Stem cells are the basic building blocks of life. They are found in the body’s organs, tissues, blood and immune system. They have the ability to regenerate into additional stem cells or differentiate into specialized cells, such as nerve or blood cells. This remarkable ability makes them invaluable in medical treatments. When injected into a patient’s body, stem cells can repair or replace the patient’s damaged or diseased cells, improve health and even save life. With nearly a third of the US suffering from chronic pain and over a million patients a year having joint replacements, affordable stem cell therapy brings a welcome and viable alternative to the non-reversible trauma of surgery.
One of the most fundamental and profound characteristics of stem cells is that at their origin they are undifferentiated. They are not specialized to carry out any one specific function, like red blood cells that are designated to carry oxygen throughout the body or heart muscle cells that are designated to contract to pump blood. Stem cells can give rise to specialized cells through a process called differentiation. This way they can become any kind of cell your body needs, including blood cells, nerve cells and muscle cells.
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Cells are the basic building blocks of all living things. The human body is composed of trillions of cells. They provide structure for the body, take in nutrients from food, convert those nutrients into energy and carry out specialized functions. Cells also contain the body’s hereditary material and can make copies of themselves.
According to Wikipedia, Regenerative Medicine “is a branch of translational research in tissue engineering and molecular biology which deals with the process of replacing, engineering or regenerating human cells, tissues or organs to restore or establish normal function.”
Regenerative Medicine can be described as the process of replacing, renewing or engineering human cells, tissues, organs and proteins for the purposes of restoring function and health in the body. One of the key components of regenerative medicine is the use of cell replacement strategies which usually requires stem cells.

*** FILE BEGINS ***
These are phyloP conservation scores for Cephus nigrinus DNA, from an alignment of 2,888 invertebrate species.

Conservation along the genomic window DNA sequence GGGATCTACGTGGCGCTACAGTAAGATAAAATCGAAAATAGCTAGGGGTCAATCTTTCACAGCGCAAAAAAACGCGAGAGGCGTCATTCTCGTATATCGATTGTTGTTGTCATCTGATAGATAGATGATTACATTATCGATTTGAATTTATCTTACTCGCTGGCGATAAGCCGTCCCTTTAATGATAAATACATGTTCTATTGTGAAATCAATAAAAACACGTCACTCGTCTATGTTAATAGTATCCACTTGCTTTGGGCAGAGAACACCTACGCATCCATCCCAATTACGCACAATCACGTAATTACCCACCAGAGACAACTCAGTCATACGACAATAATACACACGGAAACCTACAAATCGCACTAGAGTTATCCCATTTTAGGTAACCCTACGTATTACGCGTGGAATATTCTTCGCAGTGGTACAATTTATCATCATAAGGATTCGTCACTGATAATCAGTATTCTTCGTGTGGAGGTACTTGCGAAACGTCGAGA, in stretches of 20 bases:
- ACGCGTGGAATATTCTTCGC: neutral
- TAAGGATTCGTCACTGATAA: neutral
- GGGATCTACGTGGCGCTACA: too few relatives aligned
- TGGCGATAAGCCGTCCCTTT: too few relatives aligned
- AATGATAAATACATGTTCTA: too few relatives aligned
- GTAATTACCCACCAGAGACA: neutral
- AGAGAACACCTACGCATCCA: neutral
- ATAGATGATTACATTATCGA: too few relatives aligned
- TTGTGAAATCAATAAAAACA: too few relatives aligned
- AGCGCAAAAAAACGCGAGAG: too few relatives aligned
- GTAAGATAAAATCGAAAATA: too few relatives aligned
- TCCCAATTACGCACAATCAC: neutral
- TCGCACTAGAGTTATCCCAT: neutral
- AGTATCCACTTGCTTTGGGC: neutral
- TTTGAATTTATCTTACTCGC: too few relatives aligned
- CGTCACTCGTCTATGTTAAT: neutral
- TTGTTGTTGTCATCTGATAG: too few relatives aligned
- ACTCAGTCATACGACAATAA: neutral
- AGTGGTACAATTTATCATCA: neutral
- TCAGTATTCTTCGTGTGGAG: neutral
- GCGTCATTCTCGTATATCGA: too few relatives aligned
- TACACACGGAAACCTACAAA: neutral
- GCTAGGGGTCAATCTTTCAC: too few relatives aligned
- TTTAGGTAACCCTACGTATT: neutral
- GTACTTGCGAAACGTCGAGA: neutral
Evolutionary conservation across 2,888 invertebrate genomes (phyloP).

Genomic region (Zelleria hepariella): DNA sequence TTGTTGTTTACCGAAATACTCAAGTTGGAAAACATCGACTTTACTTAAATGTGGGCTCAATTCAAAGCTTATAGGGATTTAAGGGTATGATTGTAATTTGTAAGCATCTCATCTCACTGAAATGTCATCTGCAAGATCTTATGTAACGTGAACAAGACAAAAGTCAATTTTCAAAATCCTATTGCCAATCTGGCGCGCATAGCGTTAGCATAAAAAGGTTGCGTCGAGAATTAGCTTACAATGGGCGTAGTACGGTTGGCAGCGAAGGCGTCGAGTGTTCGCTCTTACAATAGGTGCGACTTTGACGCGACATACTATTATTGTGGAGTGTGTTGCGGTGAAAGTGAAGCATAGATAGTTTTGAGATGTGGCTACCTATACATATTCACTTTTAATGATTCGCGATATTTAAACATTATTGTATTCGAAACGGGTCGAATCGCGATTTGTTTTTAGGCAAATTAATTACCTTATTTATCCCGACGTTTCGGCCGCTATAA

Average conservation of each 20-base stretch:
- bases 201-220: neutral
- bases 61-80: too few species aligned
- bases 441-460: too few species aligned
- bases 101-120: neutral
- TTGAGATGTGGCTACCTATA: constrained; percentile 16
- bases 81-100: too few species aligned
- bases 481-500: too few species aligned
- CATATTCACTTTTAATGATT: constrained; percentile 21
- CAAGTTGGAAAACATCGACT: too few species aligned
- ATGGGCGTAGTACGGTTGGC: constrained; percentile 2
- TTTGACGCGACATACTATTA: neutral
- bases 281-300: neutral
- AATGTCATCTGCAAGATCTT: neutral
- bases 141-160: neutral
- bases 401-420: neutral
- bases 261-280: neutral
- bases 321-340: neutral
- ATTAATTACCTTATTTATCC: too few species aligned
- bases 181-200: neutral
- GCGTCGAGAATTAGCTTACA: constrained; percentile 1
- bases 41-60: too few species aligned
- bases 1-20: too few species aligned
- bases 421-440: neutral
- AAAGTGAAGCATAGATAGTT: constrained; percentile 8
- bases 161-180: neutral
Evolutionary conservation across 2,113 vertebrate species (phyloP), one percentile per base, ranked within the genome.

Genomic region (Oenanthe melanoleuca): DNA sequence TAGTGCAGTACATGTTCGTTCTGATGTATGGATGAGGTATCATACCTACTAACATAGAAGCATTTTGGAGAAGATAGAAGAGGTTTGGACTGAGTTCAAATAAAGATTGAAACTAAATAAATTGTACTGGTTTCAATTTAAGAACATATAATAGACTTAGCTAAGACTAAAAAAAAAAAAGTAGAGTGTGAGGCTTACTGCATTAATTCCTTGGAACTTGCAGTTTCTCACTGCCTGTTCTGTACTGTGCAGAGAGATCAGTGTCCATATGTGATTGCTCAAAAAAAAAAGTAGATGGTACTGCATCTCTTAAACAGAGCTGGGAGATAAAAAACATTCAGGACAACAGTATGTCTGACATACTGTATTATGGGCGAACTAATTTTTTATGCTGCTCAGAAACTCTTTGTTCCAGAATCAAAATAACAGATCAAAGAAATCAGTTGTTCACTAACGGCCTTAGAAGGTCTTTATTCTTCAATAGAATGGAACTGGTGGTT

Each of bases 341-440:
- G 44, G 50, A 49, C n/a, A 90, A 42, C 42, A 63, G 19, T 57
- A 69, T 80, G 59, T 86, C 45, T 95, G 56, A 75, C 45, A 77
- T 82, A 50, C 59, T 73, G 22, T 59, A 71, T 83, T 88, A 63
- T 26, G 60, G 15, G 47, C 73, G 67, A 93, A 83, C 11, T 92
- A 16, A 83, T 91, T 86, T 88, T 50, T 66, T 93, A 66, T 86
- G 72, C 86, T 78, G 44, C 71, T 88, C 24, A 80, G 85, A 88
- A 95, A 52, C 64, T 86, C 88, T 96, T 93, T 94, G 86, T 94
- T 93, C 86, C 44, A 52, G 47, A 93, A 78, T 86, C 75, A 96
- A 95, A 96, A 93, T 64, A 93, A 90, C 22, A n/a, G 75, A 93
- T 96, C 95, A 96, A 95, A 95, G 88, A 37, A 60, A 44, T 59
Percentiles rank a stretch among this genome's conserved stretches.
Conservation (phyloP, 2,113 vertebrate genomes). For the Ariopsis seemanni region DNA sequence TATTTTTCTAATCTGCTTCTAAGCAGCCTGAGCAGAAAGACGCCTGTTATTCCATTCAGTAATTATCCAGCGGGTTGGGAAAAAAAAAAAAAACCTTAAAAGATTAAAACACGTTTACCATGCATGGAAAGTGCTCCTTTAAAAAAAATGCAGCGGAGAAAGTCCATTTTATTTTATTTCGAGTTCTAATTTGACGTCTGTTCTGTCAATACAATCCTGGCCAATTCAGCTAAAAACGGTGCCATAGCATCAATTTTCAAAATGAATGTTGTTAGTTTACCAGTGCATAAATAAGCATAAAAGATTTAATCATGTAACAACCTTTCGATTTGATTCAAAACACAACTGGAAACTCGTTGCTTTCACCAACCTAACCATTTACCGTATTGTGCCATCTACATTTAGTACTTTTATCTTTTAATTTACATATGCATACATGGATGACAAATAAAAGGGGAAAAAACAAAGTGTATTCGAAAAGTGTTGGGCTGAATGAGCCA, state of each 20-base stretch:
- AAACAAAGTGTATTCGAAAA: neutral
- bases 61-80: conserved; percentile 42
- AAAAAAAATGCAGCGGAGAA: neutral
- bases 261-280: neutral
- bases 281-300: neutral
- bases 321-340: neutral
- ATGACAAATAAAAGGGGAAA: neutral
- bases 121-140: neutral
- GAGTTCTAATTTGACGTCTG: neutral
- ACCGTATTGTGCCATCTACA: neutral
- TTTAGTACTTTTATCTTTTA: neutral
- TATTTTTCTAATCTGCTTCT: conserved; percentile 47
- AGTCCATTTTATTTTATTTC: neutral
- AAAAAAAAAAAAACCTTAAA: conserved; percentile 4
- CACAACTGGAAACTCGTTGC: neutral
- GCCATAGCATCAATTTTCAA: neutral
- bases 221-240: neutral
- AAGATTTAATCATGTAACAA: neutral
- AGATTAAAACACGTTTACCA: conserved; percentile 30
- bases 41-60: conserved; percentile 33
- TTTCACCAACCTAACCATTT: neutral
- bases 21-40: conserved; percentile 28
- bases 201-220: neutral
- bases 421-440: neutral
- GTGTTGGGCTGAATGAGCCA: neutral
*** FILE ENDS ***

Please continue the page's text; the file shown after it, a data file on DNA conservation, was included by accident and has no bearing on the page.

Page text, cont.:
Adult stem cells, derived from bone marrow, have been used for decades to treat certain types of T cancer, like leukemia, lymphoma and myeloma. By infusing healthy stem cells into the body, new bone marrow can be stimulated to grow and disease can be repressed.
Umbilical Cord Blood Stem Cells are derived from umbilical cords and the placenta donated by mothers after normal and healthy child births. This cord blood contains hematopoietic (blood) stem cells which can be used to treat leukemia, blood and bone marrow disorders and immune deficiencies. The process of deriving stem cells from umbilical cord tissue is the safest and least-invasive method of extraction available.
The two main types of stem cells are embryonic stem cells and adult stem cells.
Adult Stem Cells or Mesenchymal Stem Cells (MSCs) are semi-specialized cells, tissue specific. They typically can only generate different cell types for the specific tissue or organ in which they live. These cells are found in many organs and tissues, including brain, bone marrow, blood vessels, skeletal muscle, skin, teeth, heart, gut, liver and the reproductive organs.
Embryonic Stem Cells are derived from blastocysts created by in vitro fertilization (IVF) for assisted reproduction that were no longer needed. Because these kind of stem cells are undifferentiated and unspecialized, they can give rise to every type of cell in the body. It is not legal in this country to use this type of cell on humans as there is a great health risk associated with the use of this type of cell, including Cancer.
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